State beef councils join beef checkoff lawsuit

Montana, Nebraska, Texas and Pennsylvania Beef Councils join R-CALF lawsuit in hopes of defending their actions as state beef councils.

November 30, 2018

3 Min Read
State beef councils join beef checkoff lawsuit
Credit:eccolo74 / iStock

The District Court for the District of Montana has allowed the Montana Beef Council, Nebraska Beef Council, Pennsylvania Beef Council, Texas Beef Council, and three individuals to join in R-CALF USA's beef checkoff lawsuit, a request made with R-CALF USA's consent. The lawsuit was recently expanded to include 15 state beef councils, including those now joined as parties.

Chaley Harney, executive director for the Montana Beef Council, said they entered the lawsuit to make sure that the voice of Montana cattlemen is heard directly on the issue which impacts them so greatly. Because of the original lawsuit which required Montana beef producers to consent to their funds being directed to the state beef council, in-state funds have dropped considerably for use in Montana.

In October 2018, the new fiscal year began and the MBC board set a tentative work plan to invest $825,000 into programs of beef promotion, education, consumer information, industry information and producer communications in fiscal year 2019. Programs approved could be funded through Montana’s 50 cent in-state portion of the $1- per-head beef checkoff, after Montana producers provide affirmative consent to MBC to retain that portion of their assessment.

Harney explained in 2018, the state anticipated to bring in $860,000 (the Montana 50 cents of the $1 checkoff). However, she said they were only able to redeem $195,459 consented dollars. Meanwhile, the administrative budget did not decrease and $320,874 was expended to carry out the required duties as a Qualified State Beef Council.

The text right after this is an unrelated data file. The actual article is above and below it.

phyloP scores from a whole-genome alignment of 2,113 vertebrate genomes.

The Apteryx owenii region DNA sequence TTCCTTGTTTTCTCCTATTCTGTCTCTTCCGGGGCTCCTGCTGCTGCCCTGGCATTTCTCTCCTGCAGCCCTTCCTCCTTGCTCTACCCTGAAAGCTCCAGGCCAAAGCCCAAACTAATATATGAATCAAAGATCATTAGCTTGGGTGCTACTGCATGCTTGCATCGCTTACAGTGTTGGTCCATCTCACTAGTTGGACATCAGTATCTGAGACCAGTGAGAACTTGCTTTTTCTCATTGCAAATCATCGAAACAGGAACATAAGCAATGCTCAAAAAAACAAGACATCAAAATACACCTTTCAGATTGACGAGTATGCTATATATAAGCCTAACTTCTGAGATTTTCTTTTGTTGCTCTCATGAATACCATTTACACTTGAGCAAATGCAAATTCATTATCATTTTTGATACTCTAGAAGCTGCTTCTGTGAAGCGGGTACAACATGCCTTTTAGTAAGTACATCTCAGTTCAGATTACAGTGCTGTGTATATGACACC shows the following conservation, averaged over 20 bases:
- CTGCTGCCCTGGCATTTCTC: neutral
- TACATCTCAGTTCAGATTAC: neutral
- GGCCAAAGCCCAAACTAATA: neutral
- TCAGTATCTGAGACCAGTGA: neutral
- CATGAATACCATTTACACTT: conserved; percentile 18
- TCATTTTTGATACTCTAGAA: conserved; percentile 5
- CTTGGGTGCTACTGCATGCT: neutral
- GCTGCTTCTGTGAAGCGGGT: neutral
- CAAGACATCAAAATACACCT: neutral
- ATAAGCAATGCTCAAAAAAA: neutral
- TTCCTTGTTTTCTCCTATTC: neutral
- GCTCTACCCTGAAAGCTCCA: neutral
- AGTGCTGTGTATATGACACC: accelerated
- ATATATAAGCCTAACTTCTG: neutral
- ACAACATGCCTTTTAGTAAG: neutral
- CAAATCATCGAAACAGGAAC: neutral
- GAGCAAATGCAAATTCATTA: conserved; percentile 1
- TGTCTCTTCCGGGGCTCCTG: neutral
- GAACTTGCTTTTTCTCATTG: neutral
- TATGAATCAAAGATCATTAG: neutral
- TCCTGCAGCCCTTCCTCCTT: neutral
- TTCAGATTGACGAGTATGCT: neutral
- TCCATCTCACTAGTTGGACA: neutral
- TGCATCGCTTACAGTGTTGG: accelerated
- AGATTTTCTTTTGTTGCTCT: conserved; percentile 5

In their request to join the case, the beef councils argued they are entitled to join because their interests in accessing and using beef checkoff money are different from those of the government. They explained they are entitled to retain "state-specific control" over the checkoff money, where the state activities are directed by a non-governmental board, without committing to input from all producers. R-CALF USA stated this is in direct contradiction to the U.S. Department of Agriculture's (USDA's) statements that it remedies the earlier constitutional problems with the beef checkoff program by requiring all councils to subject themselves to USDA review.

R-CALF USA also explained that for the beef checkoff program to be constitutional it must only produce government speech, which is speech controlled by the federal government, not subject to local or state control by nongovernmental entities. Therefore, R-CALF USA stated it would agree to the councils entering the case because their statements are proof that the councils are using producers' checkoff tax dollars to fund private speech. As one example, R-CALF USA pointed out that the government did not agree to the councils' request to join the case as parties. Yet, the councils have expended checkoff taxes to do just that.

The case will now go forward with the councils as intervening-Defendants. "This will allow R-CALF USA to uncover how the councils decide to expend checkoff dollars, helping producers be better informed about how their money is used or misused by the state beef councils," said R-CALF USA CEO Bill Bullard.

Attorneys for R-CALF USA include lead counsel David Muraskin, a Food Project Attorney at Public Justice, J. Dudley Butler of Butler Farm and Ranch Law Group, PLLC, and Bill Rossbach of Rossbach Law, P.C. in Missoula, Montana.


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